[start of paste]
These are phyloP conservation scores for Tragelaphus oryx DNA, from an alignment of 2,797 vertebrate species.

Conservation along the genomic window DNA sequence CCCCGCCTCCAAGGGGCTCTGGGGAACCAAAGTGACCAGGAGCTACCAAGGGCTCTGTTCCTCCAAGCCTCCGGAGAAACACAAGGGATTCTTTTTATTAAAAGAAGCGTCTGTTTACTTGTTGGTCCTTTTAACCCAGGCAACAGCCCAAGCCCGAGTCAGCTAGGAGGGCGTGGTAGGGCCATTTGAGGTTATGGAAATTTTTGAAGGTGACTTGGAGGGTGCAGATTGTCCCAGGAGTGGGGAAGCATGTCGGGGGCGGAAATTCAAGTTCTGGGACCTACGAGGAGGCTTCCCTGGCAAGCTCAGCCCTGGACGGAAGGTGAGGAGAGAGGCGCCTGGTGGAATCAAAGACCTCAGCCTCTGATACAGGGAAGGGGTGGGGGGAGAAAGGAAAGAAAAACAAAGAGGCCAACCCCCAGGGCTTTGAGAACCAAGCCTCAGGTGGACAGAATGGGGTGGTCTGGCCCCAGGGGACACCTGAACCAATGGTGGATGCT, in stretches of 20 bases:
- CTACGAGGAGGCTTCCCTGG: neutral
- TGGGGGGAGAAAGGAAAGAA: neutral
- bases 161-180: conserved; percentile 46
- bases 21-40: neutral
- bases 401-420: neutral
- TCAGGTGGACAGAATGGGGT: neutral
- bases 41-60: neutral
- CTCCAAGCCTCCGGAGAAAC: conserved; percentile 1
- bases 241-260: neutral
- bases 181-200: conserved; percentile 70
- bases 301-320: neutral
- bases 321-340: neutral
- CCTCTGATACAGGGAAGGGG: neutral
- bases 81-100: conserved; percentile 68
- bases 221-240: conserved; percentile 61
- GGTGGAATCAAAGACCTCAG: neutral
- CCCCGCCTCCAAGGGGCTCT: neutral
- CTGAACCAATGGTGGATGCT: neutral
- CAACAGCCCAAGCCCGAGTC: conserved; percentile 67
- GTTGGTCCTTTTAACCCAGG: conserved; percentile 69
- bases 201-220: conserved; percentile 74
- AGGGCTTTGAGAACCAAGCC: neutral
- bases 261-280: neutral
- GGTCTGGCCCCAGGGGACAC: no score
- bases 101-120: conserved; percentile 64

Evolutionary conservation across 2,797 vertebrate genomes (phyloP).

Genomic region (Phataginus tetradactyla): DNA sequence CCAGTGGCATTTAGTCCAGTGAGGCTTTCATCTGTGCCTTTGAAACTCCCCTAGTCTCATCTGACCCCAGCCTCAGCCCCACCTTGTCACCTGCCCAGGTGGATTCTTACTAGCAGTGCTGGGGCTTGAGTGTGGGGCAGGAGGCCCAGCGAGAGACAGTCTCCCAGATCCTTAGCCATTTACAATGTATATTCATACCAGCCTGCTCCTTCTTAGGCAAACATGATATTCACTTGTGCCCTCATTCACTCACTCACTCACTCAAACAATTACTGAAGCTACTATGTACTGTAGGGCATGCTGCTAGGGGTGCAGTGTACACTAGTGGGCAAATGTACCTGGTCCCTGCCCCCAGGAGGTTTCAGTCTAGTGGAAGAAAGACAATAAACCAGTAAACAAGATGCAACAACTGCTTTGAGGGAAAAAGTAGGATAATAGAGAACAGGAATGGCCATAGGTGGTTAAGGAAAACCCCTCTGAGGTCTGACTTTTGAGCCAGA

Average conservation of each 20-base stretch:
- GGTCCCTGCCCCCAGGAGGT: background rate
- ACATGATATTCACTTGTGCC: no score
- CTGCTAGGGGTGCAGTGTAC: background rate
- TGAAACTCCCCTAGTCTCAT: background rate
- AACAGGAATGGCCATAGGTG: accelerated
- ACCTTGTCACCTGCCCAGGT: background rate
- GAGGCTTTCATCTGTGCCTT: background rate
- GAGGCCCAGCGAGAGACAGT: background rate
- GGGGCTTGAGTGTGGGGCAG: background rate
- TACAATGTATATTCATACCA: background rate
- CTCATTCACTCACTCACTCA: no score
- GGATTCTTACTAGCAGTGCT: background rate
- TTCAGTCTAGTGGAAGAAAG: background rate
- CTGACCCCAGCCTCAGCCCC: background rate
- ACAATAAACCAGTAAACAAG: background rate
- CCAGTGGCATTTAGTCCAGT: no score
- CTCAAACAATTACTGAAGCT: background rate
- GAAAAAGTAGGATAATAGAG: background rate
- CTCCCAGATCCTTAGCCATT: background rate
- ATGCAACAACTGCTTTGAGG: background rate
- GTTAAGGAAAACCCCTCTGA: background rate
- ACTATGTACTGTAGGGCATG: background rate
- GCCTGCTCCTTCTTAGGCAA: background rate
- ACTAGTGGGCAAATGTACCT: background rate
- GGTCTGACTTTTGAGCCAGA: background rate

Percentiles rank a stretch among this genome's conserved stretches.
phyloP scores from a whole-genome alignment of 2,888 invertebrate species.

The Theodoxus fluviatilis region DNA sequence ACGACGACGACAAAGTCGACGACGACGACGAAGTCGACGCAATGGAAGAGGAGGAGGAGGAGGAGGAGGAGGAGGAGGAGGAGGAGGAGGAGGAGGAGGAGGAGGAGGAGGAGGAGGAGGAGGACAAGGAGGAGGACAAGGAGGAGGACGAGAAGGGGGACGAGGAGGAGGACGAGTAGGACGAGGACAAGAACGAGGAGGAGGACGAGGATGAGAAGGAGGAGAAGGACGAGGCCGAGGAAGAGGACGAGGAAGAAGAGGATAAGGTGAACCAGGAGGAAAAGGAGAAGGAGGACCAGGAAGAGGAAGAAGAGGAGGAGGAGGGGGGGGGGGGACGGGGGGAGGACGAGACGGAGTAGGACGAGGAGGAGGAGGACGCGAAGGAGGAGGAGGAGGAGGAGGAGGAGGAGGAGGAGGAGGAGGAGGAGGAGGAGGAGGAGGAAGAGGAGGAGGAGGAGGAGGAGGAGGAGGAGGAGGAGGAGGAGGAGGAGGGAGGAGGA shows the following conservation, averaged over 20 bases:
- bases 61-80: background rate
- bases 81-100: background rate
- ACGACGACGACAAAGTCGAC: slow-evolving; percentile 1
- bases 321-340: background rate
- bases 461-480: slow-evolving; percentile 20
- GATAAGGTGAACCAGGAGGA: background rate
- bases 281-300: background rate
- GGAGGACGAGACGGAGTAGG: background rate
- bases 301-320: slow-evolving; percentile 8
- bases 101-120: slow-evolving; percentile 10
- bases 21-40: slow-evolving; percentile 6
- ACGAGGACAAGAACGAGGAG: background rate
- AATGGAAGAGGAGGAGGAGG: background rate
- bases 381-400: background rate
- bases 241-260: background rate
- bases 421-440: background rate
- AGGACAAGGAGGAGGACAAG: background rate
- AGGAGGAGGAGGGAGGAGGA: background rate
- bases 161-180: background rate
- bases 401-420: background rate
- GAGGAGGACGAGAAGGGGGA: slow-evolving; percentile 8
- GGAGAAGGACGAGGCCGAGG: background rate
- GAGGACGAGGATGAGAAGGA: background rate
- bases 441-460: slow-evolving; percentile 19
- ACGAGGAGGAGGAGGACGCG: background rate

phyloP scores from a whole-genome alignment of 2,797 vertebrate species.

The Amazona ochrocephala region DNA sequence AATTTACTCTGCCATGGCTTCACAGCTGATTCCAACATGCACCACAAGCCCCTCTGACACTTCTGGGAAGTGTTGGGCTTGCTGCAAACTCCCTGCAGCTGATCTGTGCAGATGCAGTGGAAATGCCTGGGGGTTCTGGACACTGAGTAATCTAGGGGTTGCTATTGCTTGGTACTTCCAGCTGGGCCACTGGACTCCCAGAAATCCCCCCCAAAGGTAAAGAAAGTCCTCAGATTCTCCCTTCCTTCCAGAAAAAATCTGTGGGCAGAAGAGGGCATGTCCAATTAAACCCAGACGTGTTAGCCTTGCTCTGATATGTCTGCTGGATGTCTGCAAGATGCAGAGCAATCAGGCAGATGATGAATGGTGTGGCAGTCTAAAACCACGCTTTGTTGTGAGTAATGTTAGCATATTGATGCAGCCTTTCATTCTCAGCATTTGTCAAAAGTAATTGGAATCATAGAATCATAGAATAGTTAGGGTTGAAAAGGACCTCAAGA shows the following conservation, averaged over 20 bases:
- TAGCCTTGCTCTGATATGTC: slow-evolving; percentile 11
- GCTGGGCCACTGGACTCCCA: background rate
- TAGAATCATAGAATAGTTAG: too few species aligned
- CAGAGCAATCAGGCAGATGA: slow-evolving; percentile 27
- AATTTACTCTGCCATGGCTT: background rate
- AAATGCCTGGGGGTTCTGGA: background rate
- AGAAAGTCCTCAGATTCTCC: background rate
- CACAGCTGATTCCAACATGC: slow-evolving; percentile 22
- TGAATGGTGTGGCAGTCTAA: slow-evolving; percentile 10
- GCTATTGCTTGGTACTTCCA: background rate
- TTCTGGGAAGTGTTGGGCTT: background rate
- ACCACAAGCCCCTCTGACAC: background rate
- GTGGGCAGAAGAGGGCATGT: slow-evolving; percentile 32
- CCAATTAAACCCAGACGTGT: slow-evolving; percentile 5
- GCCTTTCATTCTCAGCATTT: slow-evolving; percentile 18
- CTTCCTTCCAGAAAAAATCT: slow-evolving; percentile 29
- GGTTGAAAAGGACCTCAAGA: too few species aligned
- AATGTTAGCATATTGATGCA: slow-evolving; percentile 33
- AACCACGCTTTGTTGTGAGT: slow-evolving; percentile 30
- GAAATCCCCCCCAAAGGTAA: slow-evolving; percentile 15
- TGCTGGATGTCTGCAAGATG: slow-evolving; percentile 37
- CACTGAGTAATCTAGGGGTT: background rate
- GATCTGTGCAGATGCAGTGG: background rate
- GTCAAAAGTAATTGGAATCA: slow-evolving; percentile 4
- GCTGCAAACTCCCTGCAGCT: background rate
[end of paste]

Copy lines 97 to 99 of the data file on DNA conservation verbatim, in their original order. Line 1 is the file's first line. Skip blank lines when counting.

- ACCACAAGCCCCTCTGACAC: background rate
- GTGGGCAGAAGAGGGCATGT: slow-evolving; percentile 32
- CCAATTAAACCCAGACGTGT: slow-evolving; percentile 5